The four categories of fitness include cardio, strength, balance, and flexibility.   Flexibility, though less talked about than cardio and strength, is vital to optimal athletic performance.  How so?  For starters, inflexible muscles tire more easily, which increases risk of injury when other muscles compensate for the limitations.  And increased range of motion, as should be a given, improves athletic performance.  If you lack upper body flexibility, your golf swing will show it.  If your hips are stiff, that attempt at a split won’t go well.  Flexible muscles get the job done better.

All aspects of fitness complement one another.  By preventing muscles from tiring too quickly, good flexibility aids endurance during strength and cardio exercises.  Through its ability to improve posture, flexibility also facilitates balance.  So, when Thai massage eases the body into bendy yoga poses, it’s actually promoting all the categories of fitness!  Sounds like the ultimate massage for an athlete!

The Takeaway

When receiving any type of massage, not just a Thai massage, the maximum benefit comes from a full body treatment.  That’s not to say that an athlete should never approach the spot treating of a sports massage.  When vital muscles are out of whack, maybe the pecs for a swimmer or the calves for a soccer player, they might need all the focus if the athletic event is near.  But spot treating shouldn’t be the only bodywork an athlete receives.  The body performs best when all the muscle groups help each other out.  So, if you’re an athlete, treat your entire body to a relaxing yet active Thai massage.  Your balance, strength, and cardiovascular health will be grateful to your improved flexibility.  And your athleticism will thank the four categories of fitness!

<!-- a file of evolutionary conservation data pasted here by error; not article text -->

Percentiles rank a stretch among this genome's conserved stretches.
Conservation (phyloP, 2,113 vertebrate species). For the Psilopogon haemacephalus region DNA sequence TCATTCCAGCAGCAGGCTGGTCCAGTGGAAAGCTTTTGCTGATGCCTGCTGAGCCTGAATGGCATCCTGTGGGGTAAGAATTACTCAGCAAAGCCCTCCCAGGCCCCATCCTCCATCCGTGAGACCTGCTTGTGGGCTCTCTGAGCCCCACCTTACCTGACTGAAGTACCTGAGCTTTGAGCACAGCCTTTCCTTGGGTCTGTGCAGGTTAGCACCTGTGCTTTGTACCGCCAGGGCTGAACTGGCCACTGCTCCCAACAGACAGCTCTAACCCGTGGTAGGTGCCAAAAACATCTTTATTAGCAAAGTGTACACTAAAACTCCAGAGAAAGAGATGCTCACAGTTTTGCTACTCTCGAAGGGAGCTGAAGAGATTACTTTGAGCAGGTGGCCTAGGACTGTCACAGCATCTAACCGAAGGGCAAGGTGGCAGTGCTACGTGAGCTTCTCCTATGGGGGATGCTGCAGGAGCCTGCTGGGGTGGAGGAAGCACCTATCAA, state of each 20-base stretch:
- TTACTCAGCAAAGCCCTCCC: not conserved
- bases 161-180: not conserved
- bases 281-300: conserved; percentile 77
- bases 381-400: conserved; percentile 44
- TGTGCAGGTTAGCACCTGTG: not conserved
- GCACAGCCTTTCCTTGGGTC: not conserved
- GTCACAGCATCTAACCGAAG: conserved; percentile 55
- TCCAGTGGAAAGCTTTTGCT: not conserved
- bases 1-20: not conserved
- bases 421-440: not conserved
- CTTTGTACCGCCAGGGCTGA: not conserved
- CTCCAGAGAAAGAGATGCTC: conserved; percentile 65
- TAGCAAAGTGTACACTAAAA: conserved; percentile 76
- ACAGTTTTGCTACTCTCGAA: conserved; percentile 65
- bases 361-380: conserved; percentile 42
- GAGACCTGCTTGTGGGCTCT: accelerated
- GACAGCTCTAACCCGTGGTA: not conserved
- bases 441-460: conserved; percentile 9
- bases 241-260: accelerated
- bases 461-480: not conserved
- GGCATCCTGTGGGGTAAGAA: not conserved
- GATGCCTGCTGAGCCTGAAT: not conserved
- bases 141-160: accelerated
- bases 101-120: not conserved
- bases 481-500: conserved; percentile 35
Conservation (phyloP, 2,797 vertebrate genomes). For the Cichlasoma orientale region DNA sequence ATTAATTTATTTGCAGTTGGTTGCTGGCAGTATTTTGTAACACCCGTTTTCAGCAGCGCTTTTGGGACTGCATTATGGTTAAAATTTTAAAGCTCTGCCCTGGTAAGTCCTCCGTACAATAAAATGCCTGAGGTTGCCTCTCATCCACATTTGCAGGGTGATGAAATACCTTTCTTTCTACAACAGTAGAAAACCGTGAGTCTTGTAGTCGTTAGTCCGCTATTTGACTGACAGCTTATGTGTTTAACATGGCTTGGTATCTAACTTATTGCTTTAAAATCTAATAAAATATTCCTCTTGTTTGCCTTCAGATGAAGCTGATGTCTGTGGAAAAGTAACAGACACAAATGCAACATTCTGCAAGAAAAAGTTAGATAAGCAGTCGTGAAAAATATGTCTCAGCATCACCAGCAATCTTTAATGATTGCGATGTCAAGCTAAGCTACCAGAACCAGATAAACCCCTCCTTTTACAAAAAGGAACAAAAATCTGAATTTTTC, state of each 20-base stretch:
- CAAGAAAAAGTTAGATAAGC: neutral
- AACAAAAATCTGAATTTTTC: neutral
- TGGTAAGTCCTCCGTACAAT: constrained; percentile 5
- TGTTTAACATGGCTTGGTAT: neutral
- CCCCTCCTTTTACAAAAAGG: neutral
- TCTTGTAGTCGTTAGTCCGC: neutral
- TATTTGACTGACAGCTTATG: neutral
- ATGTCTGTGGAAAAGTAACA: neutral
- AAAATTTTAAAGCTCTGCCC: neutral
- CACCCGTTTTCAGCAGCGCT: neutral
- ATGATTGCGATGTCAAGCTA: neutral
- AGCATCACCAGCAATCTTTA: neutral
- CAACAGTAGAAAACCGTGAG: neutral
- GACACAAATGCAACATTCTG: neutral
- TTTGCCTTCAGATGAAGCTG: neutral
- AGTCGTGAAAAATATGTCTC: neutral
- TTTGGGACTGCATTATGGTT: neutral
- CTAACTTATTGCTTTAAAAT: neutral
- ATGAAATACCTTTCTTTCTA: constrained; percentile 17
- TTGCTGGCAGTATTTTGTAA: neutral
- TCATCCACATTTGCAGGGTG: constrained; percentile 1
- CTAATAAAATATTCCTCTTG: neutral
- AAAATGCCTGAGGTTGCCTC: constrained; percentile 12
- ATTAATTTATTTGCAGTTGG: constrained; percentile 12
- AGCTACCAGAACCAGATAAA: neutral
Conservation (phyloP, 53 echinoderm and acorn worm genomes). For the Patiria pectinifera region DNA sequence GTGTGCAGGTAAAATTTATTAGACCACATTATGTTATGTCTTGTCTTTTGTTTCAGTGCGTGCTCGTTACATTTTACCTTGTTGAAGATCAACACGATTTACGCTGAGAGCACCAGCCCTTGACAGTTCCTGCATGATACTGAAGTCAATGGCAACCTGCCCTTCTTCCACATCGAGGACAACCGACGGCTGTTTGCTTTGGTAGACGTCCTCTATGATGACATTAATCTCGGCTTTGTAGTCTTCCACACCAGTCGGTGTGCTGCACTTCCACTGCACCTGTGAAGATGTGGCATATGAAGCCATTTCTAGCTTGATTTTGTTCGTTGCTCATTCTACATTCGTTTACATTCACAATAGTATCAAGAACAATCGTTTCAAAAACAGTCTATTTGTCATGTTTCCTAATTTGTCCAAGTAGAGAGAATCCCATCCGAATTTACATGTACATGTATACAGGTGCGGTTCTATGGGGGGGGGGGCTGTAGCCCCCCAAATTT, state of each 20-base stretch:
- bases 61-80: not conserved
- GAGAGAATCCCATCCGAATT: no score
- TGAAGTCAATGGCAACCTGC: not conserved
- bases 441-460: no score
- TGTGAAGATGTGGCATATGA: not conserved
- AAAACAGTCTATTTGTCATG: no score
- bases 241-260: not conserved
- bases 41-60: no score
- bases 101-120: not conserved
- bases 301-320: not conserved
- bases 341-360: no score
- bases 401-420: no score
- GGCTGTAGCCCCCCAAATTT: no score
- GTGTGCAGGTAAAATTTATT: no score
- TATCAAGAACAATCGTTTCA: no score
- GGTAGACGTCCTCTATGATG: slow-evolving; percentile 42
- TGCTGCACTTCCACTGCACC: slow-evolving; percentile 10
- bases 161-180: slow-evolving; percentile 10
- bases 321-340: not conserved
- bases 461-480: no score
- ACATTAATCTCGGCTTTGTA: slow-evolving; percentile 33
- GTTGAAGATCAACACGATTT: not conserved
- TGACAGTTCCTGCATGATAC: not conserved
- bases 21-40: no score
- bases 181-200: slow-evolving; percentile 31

Katrina Jenkins

Katrina Jenkins

Author, Licensed Massage Therapist

Katrina Jenkins graduated from Towson University in 2013 with a Bachelor’s Degree in Health Science and worked as a nurse’s aide briefly before pursuing her true passion. She graduated from the Massage Therapy Institute of Colorado in April 2016 with honors and completed the Touch of Healers Scholarship Program the following summer. She has been a part of the Moyer Total Wellness Team since the summer of 2017.

Resources

Buttagat, V., Eungpinichpong, W., Chatchawan, U. and Kharmwan, S. (2011). The immediate effects of traditional Thai massage on heart rate variability and stress-related parameters in patients with back pain associated with myofascial trigger points. Journal of Bodywork and Movement Therapies, 15(1), pp.15–23.

Juntakarn, C., Prasartritha, T. and Petrakard, P. (2017). The Effectiveness of Thai Massage and Joint Mobilization. International Journal of Therapeutic Massage & Bodywork, [online] 10(2), pp.3–8. Available at: https://www.ncbi.nlm.nih.gov/pmc/articles/PMC5495387/.

Micheo, W., Baerga, L. and Miranda, G. (2012). Basic Principles Regarding Strength, Flexibility, and Stability Exercises. PM&R, 4(11), pp.805–811.

Wilson, Ph.D., MSN, R.N., IBCLC, AHN-BC, CHT, D.R. (2018). Thai massage: 5 benefits and side effects. [online] www.medicalnewstoday.com. Available at: https://www.medicalnewstoday.com/articles/323687#benefits-for-athletes.

Photo Credit

Canva by Yan from Pexels